People always say the simplest foods are the best. I’m sure that rule is true in the majority of cases, but good grief, have I ever found some exceptions this week! These 1959 recipes for semi-homemade protein drinks are hardly more complicated than combining a liquid with a powder. But take my word for it: even though they are simple recipes, they are simply awful.
The Knox Gelatine Gel-Cookery Recipe Book contains a brief health advisory on the last page of the book. It reads:
OFTEN RECOMMENDED BY DOCTORS FOR MORE PROTEIN IN THE DAILY DIET. […] KNOX UNFLAVORED GELATINE IS ALL PROTEIN. (Yes, this is the same concentrated protein drink many doctors have recommended for years…as a pleasant way to get more protein in the daily diet of persons whose daily intake of this vital nutrient may be inadequate.) In the reducing diet, the Knox drink works 2 ways:
1. It’s a wonderfully refreshing and satisfying “between-meal” treat.
2. It supplies you with additional Protein, a must when you are taking off excess weight.
Well. How thoughtful of them to be so concerned for my protein levels!
The recipe book lists three different versions of the “gelatine protein drink,” and each recipe combines an envelope of gelatine powder and a liquid. The first drink contains gelatine and orange juice, the second drink contains gelatine and a combination of skim milk powder and water, and the third drink contains gelatine and a combination of bouillon and hot water. Of the three protein drinks, I would say that the hot beef broth was (surprisingly) the least gross to drink. At least the gelatine was almost completely dissolved by the hot water… it was a little like drinking a cup of soup. With the juice and milk drinks, however, no amount of stirring can make the gelatine dissolve in the cold liquid. I find it quite unsettling to drink chunky milk, and any recipe that instructs you to gulp something down quickly is probably one you should raise an eyebrow to.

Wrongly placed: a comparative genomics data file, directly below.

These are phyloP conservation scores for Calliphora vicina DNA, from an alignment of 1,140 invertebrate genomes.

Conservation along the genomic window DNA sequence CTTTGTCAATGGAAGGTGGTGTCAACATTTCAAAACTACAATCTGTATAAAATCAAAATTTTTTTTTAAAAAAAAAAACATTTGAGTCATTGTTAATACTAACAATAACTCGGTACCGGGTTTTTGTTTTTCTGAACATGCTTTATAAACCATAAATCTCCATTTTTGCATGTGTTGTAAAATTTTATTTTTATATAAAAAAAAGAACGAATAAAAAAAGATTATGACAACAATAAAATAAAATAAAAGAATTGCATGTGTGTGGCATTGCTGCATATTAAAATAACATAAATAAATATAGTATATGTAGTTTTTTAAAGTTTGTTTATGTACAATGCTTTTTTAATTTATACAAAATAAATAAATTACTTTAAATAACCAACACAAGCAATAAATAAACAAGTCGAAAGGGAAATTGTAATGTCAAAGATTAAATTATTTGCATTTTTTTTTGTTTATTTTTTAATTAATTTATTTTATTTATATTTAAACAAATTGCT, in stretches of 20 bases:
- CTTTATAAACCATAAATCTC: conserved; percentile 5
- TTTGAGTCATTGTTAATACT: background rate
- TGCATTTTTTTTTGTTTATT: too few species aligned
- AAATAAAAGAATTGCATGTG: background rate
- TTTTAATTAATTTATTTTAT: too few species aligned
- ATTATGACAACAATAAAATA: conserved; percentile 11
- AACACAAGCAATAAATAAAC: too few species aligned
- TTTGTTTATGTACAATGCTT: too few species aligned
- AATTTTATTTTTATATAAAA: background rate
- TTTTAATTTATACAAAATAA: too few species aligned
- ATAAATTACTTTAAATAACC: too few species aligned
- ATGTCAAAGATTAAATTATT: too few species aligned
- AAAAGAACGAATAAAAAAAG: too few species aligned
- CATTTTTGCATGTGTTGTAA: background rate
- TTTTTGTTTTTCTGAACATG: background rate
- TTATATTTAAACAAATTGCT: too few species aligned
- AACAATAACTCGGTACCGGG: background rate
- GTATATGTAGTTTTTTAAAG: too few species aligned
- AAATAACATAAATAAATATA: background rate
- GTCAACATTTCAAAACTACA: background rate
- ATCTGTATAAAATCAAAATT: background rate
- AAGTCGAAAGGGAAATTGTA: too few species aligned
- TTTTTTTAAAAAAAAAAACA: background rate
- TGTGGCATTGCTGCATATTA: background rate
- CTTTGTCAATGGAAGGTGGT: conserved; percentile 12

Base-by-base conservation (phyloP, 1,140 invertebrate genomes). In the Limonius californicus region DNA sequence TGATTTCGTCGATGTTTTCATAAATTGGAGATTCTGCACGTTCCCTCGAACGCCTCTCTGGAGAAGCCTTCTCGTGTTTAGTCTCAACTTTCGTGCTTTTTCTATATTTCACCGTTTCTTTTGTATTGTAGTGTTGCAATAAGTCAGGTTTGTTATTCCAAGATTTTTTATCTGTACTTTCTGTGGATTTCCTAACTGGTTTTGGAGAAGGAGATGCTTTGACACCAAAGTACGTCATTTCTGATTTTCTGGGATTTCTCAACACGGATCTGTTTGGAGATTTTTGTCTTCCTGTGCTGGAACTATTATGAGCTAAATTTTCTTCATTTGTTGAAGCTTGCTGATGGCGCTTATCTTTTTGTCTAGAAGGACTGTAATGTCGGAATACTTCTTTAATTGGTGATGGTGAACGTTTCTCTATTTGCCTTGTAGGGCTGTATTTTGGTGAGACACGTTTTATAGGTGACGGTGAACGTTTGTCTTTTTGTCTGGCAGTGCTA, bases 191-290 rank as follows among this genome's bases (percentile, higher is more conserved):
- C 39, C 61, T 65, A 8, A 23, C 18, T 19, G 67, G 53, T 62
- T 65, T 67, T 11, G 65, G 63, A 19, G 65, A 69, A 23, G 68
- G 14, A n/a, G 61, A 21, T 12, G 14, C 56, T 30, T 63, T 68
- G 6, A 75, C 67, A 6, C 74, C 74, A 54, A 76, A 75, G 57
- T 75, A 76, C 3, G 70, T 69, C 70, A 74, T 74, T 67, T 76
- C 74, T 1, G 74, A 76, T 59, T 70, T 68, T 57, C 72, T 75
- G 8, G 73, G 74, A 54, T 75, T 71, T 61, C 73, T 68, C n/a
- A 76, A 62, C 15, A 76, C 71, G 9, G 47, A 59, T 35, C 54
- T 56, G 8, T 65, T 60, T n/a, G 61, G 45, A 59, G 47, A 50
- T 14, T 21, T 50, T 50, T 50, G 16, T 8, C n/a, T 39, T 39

After I had swallowed all three of the protein drinks in quick succession, I did briefly wonder if perhaps all the undissolved gelatine would set in my stomach and kill me. Then at the autopsy, they’d look inside me and find a strange, jellied diorama of milk, orange juice, and beef broth. Obviously, I lived, but if this ever happens I think my obituary should say something like, “Jen died as she lived: in a vile gelatinized stew.” Or something like that. I would also accept “genius billionaire adventuress.”
Gelatine Protein Drinks
With fruit juices. Empty 1 envelope Knox Gelatine in 3/4 glass of orange juice, other fruit juices or water, not iced. Then stir briskly. Drink quickly. If it thickens, add more liquid, stir again.
With milk. In an 8 or 10 oz.. dry glass, thoroughly mix 1 envelope Knox Gelatine with 3-6 tablespoons dry skim milk. (Varies with brand.) Fill with cold water. Stir briskly until milk thoroughly dissolves. Drink quickly.
As a hot drink. Sprinkle 1 envelope Knox Gelatine with 1/4 cup cold water to soften. Add 1 bouillon cube and 3/4 cup boiling water. Stir until gelatine and bouillon cube are thoroughly dissolved. 3/4 cup of any very hot broth may be used in place of bouillon.
The recipe featured in this post is from the Gel-Cookery Recipe Book, published as a promotional booklet by Knox Gelatine (Canada) Ltd. in 1959.